The New Revolution
In the past, the pharma industry has expressed skepticism around the adoption of artificial intelligence and machine learning to perform tasks such as molecular design, discovery and clinical trials. After all, lives are at stake and Mark Zuckerberg’s idea that success requires startups to “move fast and break things” is the antithesis of the industry’s guiding principle to “do no harm.”
Therefore, companies making bioactive substances to put into patients and maybe even permanently engineer their genes must be very cautious that the technologies they are using are proven and safe. Despite this reluctance, there has been an explosion of promising startups created over the last five years that merge the field of computer science with computational biology, chemistry and biophysics. These companies are seeking to disrupt the current paradigm wherein new drugs fail to reach the market over 90-95% of the time, costing US$2.6 billion to develop (compared to US$0.2 billion in the 1980s), with development timelines of 10-15 years (McKinsey).
Part of the reason for this inefficiency is that drug discovery in pharma comes from a heritage of trial and error. Many molecules are tested before finding one that works that can be taken forward. This new wave of companies is attempting to make the process much more efficient. BenchSci, for example, was founded on the thesis that a big pharmaceutical company will conduct tens of thousands of experiments per year to evaluate molecular targets. On average, around 7,000 non-clinical, non-human experiments are needed to get a drug into the clinic and roughly 50-70% of those experiments do not scientifically advance the study of those targets. Improving the efficiency of this process would generate enormous value by lowering costs and timelines. AI is an uninterested participant in terms of trying to understand biology and does not require the same need to create mental frameworks that humans rely upon.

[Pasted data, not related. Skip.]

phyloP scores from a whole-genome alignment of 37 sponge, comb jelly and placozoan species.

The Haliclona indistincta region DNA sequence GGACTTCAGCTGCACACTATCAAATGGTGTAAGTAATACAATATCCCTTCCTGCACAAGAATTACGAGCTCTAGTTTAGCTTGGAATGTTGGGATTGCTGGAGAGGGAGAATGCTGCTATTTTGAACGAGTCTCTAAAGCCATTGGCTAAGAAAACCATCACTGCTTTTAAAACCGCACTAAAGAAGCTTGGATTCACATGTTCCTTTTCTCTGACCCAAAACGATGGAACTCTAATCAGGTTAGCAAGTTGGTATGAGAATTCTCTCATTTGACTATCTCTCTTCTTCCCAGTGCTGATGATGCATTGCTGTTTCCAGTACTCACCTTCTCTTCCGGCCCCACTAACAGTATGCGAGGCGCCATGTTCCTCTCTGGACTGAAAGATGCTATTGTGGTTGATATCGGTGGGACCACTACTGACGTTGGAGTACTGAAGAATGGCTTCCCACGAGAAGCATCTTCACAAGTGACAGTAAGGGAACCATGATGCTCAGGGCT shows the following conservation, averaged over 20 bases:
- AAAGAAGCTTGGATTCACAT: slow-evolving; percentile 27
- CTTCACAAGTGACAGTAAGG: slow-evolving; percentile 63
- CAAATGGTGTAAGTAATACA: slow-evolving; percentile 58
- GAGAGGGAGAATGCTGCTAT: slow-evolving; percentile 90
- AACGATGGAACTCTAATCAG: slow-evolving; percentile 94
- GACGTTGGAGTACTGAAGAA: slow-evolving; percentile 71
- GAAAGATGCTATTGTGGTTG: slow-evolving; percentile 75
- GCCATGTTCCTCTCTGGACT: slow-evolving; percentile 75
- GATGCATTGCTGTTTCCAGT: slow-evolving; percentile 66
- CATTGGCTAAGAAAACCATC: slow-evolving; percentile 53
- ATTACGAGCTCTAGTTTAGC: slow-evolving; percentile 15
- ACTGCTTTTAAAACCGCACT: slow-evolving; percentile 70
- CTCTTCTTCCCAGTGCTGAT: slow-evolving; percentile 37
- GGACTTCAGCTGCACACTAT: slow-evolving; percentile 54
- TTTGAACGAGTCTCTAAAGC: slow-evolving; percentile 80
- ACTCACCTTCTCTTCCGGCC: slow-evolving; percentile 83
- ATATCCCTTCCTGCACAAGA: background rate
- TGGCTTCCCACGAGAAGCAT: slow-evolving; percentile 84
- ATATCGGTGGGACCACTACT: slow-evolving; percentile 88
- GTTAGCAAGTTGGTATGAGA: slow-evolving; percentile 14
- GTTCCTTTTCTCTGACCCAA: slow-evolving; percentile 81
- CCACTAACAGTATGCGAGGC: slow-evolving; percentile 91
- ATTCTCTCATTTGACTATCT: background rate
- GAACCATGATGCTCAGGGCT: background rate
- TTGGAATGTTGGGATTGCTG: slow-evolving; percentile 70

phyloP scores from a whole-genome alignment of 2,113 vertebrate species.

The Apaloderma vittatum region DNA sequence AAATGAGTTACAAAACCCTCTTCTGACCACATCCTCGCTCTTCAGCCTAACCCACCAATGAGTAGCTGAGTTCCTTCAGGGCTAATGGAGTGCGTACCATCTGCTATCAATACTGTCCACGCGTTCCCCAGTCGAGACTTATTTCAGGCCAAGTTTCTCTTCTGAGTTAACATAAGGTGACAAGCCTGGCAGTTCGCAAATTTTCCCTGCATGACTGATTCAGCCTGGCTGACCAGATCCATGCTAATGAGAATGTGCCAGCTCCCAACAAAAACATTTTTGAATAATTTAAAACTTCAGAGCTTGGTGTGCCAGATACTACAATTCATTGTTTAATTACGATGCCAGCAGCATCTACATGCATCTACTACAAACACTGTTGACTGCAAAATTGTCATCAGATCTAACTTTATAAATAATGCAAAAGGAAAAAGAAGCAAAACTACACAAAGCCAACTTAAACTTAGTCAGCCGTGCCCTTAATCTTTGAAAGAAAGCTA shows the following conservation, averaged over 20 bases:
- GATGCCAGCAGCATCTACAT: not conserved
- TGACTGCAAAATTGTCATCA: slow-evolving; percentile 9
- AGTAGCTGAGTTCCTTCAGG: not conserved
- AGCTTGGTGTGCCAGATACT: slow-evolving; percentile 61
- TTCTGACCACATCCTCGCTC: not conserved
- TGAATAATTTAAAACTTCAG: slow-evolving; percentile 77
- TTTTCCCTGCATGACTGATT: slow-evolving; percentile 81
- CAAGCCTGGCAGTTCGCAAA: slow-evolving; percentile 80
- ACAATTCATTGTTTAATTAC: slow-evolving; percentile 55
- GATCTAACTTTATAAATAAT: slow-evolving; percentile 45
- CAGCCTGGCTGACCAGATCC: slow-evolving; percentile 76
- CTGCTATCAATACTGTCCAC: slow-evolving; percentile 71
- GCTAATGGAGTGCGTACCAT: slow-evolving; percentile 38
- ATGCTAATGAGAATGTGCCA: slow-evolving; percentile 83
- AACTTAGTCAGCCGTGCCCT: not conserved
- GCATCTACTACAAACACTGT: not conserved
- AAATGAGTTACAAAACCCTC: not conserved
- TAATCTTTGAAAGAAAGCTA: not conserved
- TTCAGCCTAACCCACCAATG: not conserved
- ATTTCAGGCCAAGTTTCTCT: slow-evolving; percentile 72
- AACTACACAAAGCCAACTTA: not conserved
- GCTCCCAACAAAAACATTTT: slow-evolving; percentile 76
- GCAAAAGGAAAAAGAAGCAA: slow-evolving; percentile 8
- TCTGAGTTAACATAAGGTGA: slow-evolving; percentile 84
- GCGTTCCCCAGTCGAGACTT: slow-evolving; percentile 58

As a result, artificial intelligence can learn what drives biological systems in a much more comprehensive and non-hypothesis-driven way. Daphne Koller, founder of Insitro refers to this as moving drug discovery from an artisanal to an engineered approach, where a lot of the pieces to be built are designed to be performed in a repeatable reproducible manner. Although biology is extremely complex, one can draw parallels to the sentiment shift that occurred in finance and see that pharma could be going through a similar generational change. Because machine learning and AI, at their heart, are the most statistically sound way to handle large amounts of information, and drug design is fundamentally a data science problem, the decades ahead could fundamentally transform expectations around drug costs, time to market and how science is done.